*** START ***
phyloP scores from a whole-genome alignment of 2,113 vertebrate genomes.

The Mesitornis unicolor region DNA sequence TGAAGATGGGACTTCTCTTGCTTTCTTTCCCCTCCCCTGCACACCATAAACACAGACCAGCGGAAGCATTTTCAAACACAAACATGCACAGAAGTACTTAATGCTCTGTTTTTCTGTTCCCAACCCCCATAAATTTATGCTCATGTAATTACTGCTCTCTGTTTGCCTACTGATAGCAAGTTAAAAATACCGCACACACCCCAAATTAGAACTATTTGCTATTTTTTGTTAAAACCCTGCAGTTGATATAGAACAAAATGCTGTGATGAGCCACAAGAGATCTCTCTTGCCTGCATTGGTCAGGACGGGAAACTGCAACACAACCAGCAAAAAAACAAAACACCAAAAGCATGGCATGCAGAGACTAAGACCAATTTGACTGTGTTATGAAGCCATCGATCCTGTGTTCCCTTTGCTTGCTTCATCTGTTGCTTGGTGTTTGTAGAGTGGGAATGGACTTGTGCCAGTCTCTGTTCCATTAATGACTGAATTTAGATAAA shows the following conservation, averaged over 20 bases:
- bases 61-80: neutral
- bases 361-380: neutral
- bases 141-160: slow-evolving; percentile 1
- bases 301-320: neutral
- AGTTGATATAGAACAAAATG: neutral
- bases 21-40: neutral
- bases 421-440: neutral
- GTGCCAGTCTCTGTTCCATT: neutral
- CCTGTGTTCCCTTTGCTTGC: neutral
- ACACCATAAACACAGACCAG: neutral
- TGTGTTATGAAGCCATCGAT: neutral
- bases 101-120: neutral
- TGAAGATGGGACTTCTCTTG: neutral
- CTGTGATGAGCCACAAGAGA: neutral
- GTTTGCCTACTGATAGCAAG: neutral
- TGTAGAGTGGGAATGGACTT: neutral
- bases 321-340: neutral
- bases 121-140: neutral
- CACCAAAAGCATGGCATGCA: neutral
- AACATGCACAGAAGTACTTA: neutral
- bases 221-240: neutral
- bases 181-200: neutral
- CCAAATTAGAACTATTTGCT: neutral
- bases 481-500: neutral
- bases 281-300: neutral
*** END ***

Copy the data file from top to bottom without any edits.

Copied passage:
phyloP scores from a whole-genome alignment of 2,113 vertebrate genomes.

The Mesitornis unicolor region DNA sequence TGAAGATGGGACTTCTCTTGCTTTCTTTCCCCTCCCCTGCACACCATAAACACAGACCAGCGGAAGCATTTTCAAACACAAACATGCACAGAAGTACTTAATGCTCTGTTTTTCTGTTCCCAACCCCCATAAATTTATGCTCATGTAATTACTGCTCTCTGTTTGCCTACTGATAGCAAGTTAAAAATACCGCACACACCCCAAATTAGAACTATTTGCTATTTTTTGTTAAAACCCTGCAGTTGATATAGAACAAAATGCTGTGATGAGCCACAAGAGATCTCTCTTGCCTGCATTGGTCAGGACGGGAAACTGCAACACAACCAGCAAAAAAACAAAACACCAAAAGCATGGCATGCAGAGACTAAGACCAATTTGACTGTGTTATGAAGCCATCGATCCTGTGTTCCCTTTGCTTGCTTCATCTGTTGCTTGGTGTTTGTAGAGTGGGAATGGACTTGTGCCAGTCTCTGTTCCATTAATGACTGAATTTAGATAAA shows the following conservation, averaged over 20 bases:
- bases 61-80: neutral
- bases 361-380: neutral
- bases 141-160: slow-evolving; percentile 1
- bases 301-320: neutral
- AGTTGATATAGAACAAAATG: neutral
- bases 21-40: neutral
- bases 421-440: neutral
- GTGCCAGTCTCTGTTCCATT: neutral
- CCTGTGTTCCCTTTGCTTGC: neutral
- ACACCATAAACACAGACCAG: neutral
- TGTGTTATGAAGCCATCGAT: neutral
- bases 101-120: neutral
- TGAAGATGGGACTTCTCTTG: neutral
- CTGTGATGAGCCACAAGAGA: neutral
- GTTTGCCTACTGATAGCAAG: neutral
- TGTAGAGTGGGAATGGACTT: neutral
- bases 321-340: neutral
- bases 121-140: neutral
- CACCAAAAGCATGGCATGCA: neutral
- AACATGCACAGAAGTACTTA: neutral
- bases 221-240: neutral
- bases 181-200: neutral
- CCAAATTAGAACTATTTGCT: neutral
- bases 481-500: neutral
- bases 281-300: neutral